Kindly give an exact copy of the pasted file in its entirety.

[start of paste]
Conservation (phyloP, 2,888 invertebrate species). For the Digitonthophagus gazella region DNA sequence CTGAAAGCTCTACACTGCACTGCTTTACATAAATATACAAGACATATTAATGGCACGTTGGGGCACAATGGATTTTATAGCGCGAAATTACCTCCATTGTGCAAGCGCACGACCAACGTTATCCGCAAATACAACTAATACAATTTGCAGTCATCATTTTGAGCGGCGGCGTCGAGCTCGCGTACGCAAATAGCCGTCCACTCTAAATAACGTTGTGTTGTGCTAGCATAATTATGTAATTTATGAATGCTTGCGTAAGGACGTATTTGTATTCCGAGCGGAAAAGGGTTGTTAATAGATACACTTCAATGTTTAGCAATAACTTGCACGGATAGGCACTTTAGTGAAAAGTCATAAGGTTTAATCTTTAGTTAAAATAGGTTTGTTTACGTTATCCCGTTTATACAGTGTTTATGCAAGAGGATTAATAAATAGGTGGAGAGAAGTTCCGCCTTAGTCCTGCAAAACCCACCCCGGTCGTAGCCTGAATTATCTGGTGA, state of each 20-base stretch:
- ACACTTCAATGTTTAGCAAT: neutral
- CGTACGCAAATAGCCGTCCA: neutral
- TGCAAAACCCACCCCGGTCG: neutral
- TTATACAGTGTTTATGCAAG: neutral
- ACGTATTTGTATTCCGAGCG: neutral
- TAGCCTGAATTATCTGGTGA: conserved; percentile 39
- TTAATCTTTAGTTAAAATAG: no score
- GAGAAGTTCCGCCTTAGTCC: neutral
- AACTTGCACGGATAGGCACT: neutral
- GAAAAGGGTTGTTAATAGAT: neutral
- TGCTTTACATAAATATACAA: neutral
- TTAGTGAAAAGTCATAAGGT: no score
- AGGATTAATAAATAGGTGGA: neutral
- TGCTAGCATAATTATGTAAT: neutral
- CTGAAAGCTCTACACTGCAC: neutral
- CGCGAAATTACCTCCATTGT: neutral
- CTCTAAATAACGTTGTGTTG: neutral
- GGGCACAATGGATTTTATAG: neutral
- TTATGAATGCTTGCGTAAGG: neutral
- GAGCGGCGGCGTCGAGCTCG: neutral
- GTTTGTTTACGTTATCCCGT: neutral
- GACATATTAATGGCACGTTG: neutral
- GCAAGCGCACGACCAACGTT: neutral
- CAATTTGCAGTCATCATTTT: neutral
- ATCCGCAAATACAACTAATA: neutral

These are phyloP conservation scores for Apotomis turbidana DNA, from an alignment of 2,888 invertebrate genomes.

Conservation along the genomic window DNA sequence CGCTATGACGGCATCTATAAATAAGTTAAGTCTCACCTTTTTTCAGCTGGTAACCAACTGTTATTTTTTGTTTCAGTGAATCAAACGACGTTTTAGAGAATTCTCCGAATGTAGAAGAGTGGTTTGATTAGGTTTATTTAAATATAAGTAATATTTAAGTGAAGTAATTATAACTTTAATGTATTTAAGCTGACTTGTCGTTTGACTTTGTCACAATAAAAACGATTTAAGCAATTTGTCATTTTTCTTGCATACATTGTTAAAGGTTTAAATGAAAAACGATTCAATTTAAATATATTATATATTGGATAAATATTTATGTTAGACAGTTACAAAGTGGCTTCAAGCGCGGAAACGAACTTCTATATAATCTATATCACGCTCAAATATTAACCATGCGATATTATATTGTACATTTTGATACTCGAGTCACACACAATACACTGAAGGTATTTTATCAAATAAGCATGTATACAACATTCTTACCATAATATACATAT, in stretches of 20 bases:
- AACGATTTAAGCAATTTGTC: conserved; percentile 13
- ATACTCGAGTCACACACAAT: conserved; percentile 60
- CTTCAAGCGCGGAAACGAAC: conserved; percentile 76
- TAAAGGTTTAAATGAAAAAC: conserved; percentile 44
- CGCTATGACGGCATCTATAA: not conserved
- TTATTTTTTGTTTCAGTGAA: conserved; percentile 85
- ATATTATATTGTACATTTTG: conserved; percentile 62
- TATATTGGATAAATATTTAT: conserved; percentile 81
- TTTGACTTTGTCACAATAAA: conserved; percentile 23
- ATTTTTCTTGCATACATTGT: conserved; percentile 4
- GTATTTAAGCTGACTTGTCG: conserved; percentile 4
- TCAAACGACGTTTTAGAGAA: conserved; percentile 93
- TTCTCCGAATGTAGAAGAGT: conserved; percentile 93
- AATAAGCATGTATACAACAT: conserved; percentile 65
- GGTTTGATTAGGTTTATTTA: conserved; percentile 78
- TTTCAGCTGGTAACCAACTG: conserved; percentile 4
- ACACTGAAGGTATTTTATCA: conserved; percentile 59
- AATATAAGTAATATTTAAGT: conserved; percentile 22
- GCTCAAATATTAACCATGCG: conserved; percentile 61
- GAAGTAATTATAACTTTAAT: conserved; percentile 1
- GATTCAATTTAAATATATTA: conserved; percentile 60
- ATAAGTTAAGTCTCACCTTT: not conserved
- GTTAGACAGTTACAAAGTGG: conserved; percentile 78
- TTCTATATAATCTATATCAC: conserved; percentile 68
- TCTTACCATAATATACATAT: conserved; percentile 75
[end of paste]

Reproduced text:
Conservation (phyloP, 2,888 invertebrate species). For the Digitonthophagus gazella region DNA sequence CTGAAAGCTCTACACTGCACTGCTTTACATAAATATACAAGACATATTAATGGCACGTTGGGGCACAATGGATTTTATAGCGCGAAATTACCTCCATTGTGCAAGCGCACGACCAACGTTATCCGCAAATACAACTAATACAATTTGCAGTCATCATTTTGAGCGGCGGCGTCGAGCTCGCGTACGCAAATAGCCGTCCACTCTAAATAACGTTGTGTTGTGCTAGCATAATTATGTAATTTATGAATGCTTGCGTAAGGACGTATTTGTATTCCGAGCGGAAAAGGGTTGTTAATAGATACACTTCAATGTTTAGCAATAACTTGCACGGATAGGCACTTTAGTGAAAAGTCATAAGGTTTAATCTTTAGTTAAAATAGGTTTGTTTACGTTATCCCGTTTATACAGTGTTTATGCAAGAGGATTAATAAATAGGTGGAGAGAAGTTCCGCCTTAGTCCTGCAAAACCCACCCCGGTCGTAGCCTGAATTATCTGGTGA, state of each 20-base stretch:
- ACACTTCAATGTTTAGCAAT: neutral
- CGTACGCAAATAGCCGTCCA: neutral
- TGCAAAACCCACCCCGGTCG: neutral
- TTATACAGTGTTTATGCAAG: neutral
- ACGTATTTGTATTCCGAGCG: neutral
- TAGCCTGAATTATCTGGTGA: conserved; percentile 39
- TTAATCTTTAGTTAAAATAG: no score
- GAGAAGTTCCGCCTTAGTCC: neutral
- AACTTGCACGGATAGGCACT: neutral
- GAAAAGGGTTGTTAATAGAT: neutral
- TGCTTTACATAAATATACAA: neutral
- TTAGTGAAAAGTCATAAGGT: no score
- AGGATTAATAAATAGGTGGA: neutral
- TGCTAGCATAATTATGTAAT: neutral
- CTGAAAGCTCTACACTGCAC: neutral
- CGCGAAATTACCTCCATTGT: neutral
- CTCTAAATAACGTTGTGTTG: neutral
- GGGCACAATGGATTTTATAG: neutral
- TTATGAATGCTTGCGTAAGG: neutral
- GAGCGGCGGCGTCGAGCTCG: neutral
- GTTTGTTTACGTTATCCCGT: neutral
- GACATATTAATGGCACGTTG: neutral
- GCAAGCGCACGACCAACGTT: neutral
- CAATTTGCAGTCATCATTTT: neutral
- ATCCGCAAATACAACTAATA: neutral

These are phyloP conservation scores for Apotomis turbidana DNA, from an alignment of 2,888 invertebrate genomes.

Conservation along the genomic window DNA sequence CGCTATGACGGCATCTATAAATAAGTTAAGTCTCACCTTTTTTCAGCTGGTAACCAACTGTTATTTTTTGTTTCAGTGAATCAAACGACGTTTTAGAGAATTCTCCGAATGTAGAAGAGTGGTTTGATTAGGTTTATTTAAATATAAGTAATATTTAAGTGAAGTAATTATAACTTTAATGTATTTAAGCTGACTTGTCGTTTGACTTTGTCACAATAAAAACGATTTAAGCAATTTGTCATTTTTCTTGCATACATTGTTAAAGGTTTAAATGAAAAACGATTCAATTTAAATATATTATATATTGGATAAATATTTATGTTAGACAGTTACAAAGTGGCTTCAAGCGCGGAAACGAACTTCTATATAATCTATATCACGCTCAAATATTAACCATGCGATATTATATTGTACATTTTGATACTCGAGTCACACACAATACACTGAAGGTATTTTATCAAATAAGCATGTATACAACATTCTTACCATAATATACATAT, in stretches of 20 bases:
- AACGATTTAAGCAATTTGTC: conserved; percentile 13
- ATACTCGAGTCACACACAAT: conserved; percentile 60
- CTTCAAGCGCGGAAACGAAC: conserved; percentile 76
- TAAAGGTTTAAATGAAAAAC: conserved; percentile 44
- CGCTATGACGGCATCTATAA: not conserved
- TTATTTTTTGTTTCAGTGAA: conserved; percentile 85
- ATATTATATTGTACATTTTG: conserved; percentile 62
- TATATTGGATAAATATTTAT: conserved; percentile 81
- TTTGACTTTGTCACAATAAA: conserved; percentile 23
- ATTTTTCTTGCATACATTGT: conserved; percentile 4
- GTATTTAAGCTGACTTGTCG: conserved; percentile 4
- TCAAACGACGTTTTAGAGAA: conserved; percentile 93
- TTCTCCGAATGTAGAAGAGT: conserved; percentile 93
- AATAAGCATGTATACAACAT: conserved; percentile 65
- GGTTTGATTAGGTTTATTTA: conserved; percentile 78
- TTTCAGCTGGTAACCAACTG: conserved; percentile 4
- ACACTGAAGGTATTTTATCA: conserved; percentile 59
- AATATAAGTAATATTTAAGT: conserved; percentile 22
- GCTCAAATATTAACCATGCG: conserved; percentile 61
- GAAGTAATTATAACTTTAAT: conserved; percentile 1
- GATTCAATTTAAATATATTA: conserved; percentile 60
- ATAAGTTAAGTCTCACCTTT: not conserved
- GTTAGACAGTTACAAAGTGG: conserved; percentile 78
- TTCTATATAATCTATATCAC: conserved; percentile 68
- TCTTACCATAATATACATAT: conserved; percentile 75